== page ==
Sharon Willett took her recently awarded MBE medal on holiday with her to Cyprus. With customary bravado, Shaz, as she’s known to her friends, wanted to involve her late father, Roger Keeton, in the royal honour. The Cypriot custom of placing a picture of one you love outside a church meant she could connect the two events on the island.
Her mother Christine, brother Simon and husband Len, all accompanied Sharon to Buckingham Palace for the award. ‘I have five children, and you’re only allowed to take three guests, so I took my Mum, Len and Simon,’ says Shaz.
Sharon Willett, a customer services expert at Newark Northgate station and winner of the Lifesaver Award at the RailStaff Awards 2012, joined the railway 10 years ago.
In October 2011, she attended the Network Rail – Samaritans suicide prevention course. Only three months later, she put what she’d learnt to good use late one night at Newark, when she saw a 15-year-old boy alone on the station.
‘He seemed to have isolated himself at the far end of the platform and showed signs of emotional distress,’ says Shaz. She approached the teenager and started a conversation. It emerged he had been bullied, hadn’t felt able to tell his parents and had decided to take his own life.
Sharon quietly alerted control, who promptly isolated the line stopping all trains. She then guided the young man to a waiting room and after talking with him further, he let her call his parents. The boy’s mother later returned to the station to thank Sharon.
‘Since then, I have subsequently intervened a couple of times where the potential of them taking their own life was a real possibility,’ she says.
On one occasion, Christopher Garnett, erstwhile head of GNER, arrived unannounced at Newark. Spotting a man seemingly lost and confused on the down fast platform, Shaz approached him with her usual ‘Are you alright, darling’ and prepared to talk him down. Far from remonstrating with her and station manager Phil Beck, Garnett congratulated them and often retold the story, citing it as one of the best examples of customer service he had ever witnessed.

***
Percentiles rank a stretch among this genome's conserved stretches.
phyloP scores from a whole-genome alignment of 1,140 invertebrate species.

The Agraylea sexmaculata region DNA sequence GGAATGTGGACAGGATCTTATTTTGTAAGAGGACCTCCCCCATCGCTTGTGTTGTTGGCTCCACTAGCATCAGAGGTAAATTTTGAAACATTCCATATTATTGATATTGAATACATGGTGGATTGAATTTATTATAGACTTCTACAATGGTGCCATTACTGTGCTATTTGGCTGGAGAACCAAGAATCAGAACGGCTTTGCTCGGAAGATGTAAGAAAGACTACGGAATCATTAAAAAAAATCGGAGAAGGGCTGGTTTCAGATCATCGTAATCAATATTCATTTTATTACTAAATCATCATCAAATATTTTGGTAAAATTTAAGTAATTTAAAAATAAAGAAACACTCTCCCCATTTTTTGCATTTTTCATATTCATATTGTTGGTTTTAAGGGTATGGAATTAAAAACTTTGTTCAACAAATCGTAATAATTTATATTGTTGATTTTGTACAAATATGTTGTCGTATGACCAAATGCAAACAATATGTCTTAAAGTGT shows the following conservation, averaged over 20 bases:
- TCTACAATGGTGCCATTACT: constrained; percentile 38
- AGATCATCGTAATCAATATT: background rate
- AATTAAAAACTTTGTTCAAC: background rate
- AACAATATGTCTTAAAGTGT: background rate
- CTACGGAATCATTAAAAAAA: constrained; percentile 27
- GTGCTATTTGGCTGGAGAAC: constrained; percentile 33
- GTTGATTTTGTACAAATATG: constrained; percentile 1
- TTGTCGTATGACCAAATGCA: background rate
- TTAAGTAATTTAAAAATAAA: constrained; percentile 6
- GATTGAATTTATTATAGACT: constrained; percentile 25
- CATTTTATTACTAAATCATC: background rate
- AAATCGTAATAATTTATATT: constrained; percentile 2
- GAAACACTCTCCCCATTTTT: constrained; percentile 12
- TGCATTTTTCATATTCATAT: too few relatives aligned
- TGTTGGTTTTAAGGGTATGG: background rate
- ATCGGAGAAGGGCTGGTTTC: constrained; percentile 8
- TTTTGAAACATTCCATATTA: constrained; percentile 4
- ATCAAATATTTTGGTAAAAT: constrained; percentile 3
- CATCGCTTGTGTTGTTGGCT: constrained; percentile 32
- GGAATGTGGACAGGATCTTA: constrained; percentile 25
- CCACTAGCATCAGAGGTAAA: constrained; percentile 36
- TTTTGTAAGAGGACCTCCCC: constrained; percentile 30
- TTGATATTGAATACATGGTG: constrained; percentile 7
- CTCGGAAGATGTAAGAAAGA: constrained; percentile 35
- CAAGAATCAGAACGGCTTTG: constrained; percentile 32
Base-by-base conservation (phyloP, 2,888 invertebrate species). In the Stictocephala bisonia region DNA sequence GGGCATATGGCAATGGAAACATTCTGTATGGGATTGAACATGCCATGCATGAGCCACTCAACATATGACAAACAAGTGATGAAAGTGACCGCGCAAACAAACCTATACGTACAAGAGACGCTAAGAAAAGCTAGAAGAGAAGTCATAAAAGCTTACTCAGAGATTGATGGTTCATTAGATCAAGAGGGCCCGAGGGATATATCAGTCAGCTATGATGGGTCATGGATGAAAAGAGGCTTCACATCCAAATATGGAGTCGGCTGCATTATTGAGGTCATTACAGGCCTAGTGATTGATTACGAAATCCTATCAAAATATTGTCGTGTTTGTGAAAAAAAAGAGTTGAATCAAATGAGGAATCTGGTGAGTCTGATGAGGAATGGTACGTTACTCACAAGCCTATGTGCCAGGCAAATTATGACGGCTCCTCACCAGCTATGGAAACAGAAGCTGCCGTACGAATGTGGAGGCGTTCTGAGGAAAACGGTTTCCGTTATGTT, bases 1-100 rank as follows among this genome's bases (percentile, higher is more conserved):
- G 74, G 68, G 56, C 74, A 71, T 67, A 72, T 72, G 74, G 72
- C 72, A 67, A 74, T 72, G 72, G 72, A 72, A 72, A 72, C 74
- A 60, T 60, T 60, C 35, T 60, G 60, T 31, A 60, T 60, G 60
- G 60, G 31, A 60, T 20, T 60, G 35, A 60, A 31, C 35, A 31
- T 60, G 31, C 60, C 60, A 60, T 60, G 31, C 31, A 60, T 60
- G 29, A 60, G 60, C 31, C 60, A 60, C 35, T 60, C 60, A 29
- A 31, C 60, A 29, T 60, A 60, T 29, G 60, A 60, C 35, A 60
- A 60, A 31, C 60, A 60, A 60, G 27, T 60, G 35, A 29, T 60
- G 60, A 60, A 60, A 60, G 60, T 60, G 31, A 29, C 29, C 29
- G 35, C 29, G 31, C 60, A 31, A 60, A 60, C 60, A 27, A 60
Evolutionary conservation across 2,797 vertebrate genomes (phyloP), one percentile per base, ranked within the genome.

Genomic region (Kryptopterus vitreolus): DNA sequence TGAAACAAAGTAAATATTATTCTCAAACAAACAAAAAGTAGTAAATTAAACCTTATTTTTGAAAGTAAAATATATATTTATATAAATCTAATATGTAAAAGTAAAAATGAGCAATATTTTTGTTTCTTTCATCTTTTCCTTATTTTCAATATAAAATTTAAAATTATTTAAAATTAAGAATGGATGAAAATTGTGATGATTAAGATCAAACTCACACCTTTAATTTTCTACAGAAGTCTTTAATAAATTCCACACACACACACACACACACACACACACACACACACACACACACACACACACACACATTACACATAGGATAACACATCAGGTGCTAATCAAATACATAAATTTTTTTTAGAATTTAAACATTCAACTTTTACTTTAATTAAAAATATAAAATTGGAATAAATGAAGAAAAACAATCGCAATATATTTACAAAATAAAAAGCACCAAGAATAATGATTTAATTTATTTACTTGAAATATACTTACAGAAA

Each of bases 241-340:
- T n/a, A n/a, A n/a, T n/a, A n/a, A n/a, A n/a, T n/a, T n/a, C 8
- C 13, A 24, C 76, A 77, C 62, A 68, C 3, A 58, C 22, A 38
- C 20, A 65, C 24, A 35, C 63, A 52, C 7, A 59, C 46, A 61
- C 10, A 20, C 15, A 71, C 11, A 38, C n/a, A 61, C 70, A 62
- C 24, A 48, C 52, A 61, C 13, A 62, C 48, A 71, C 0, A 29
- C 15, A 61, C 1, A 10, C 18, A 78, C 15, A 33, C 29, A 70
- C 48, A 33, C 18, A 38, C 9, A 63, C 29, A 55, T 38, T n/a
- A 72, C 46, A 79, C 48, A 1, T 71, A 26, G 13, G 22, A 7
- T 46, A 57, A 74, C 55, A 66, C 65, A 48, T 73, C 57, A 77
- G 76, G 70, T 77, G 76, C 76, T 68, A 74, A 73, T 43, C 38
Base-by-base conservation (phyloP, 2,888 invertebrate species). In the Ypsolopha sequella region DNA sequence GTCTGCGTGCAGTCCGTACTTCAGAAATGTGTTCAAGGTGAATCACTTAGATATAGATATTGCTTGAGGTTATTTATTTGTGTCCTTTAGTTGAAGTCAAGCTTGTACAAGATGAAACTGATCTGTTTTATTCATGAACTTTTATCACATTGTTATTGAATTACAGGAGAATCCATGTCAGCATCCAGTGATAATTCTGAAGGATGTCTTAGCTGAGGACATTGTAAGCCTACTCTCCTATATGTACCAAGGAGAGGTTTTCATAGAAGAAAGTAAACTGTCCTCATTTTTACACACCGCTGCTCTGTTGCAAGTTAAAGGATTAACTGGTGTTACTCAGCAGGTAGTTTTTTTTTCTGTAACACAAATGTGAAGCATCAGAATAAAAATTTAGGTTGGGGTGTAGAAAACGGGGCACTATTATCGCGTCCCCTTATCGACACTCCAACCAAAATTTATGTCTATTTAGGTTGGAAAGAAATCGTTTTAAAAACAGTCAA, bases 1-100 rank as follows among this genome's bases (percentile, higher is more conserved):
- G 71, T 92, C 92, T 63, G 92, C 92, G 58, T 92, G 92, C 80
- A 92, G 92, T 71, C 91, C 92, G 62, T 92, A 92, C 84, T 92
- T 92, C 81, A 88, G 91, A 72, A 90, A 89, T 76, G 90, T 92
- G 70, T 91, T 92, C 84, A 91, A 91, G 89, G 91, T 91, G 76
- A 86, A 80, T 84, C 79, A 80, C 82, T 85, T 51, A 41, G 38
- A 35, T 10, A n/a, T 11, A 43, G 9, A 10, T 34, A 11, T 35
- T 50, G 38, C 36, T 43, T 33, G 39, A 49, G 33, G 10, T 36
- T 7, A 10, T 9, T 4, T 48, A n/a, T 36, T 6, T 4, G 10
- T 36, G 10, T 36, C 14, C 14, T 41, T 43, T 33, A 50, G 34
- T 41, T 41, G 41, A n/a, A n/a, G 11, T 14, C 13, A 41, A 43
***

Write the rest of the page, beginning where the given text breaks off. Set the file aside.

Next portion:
The MBE was awarded by Prince Charles at Buckingham Palace. ‘Prince Charles was incredible, very warm, supportive and approachable, and he was really proud of the Samaritans and Network Rail partnership,’ said Shaz, speaking from Cyprus. ‘He’s actually a patron of Samaritans, which I hadn’t realised.
I’ve invited him to Newark, and he told the man on his left to make a note and sort it. I think we might get him!’
The Prince of Wales is a noted supporter of railways. ‘He asked me what happened that night and I told him. There’s always someone else out there, and we have to keep training people and keep helping them.’
After the presentation, it was back home to the family and a big party at what Shaz calls Willett Towers with their five children and friends.
‘The whole day felt surreal but wonderful. But this award is really for all of us, for the railway staff everywhere who work day and night and so often save lives.’
Sharon told reporters, ‘I was the girl who stayed at home, brought the kids up and never went out to work.’
She describes her job as very rewarding and believes in putting something back. She is involved in suicide prevention work, often travelling to meetings and presentations in her own time. A holiday in Cyprus at a friend’s villa is proving the perfect antidote to a busy family and professional life.
‘I have the MBE with me in here in Cyprus. I took it up to a church to be blessed by a priest.’ This is a widespread practice in Cyprus.
‘My father died, but he was a devout Christian. The custom here is to put a photo in a tree, light a candle and go in the church where the priest will bless the medal.’
British and Greek friends on the island helped arrange the blessing. ‘I wanted my Dad to be involved somehow, and this way I think he is.’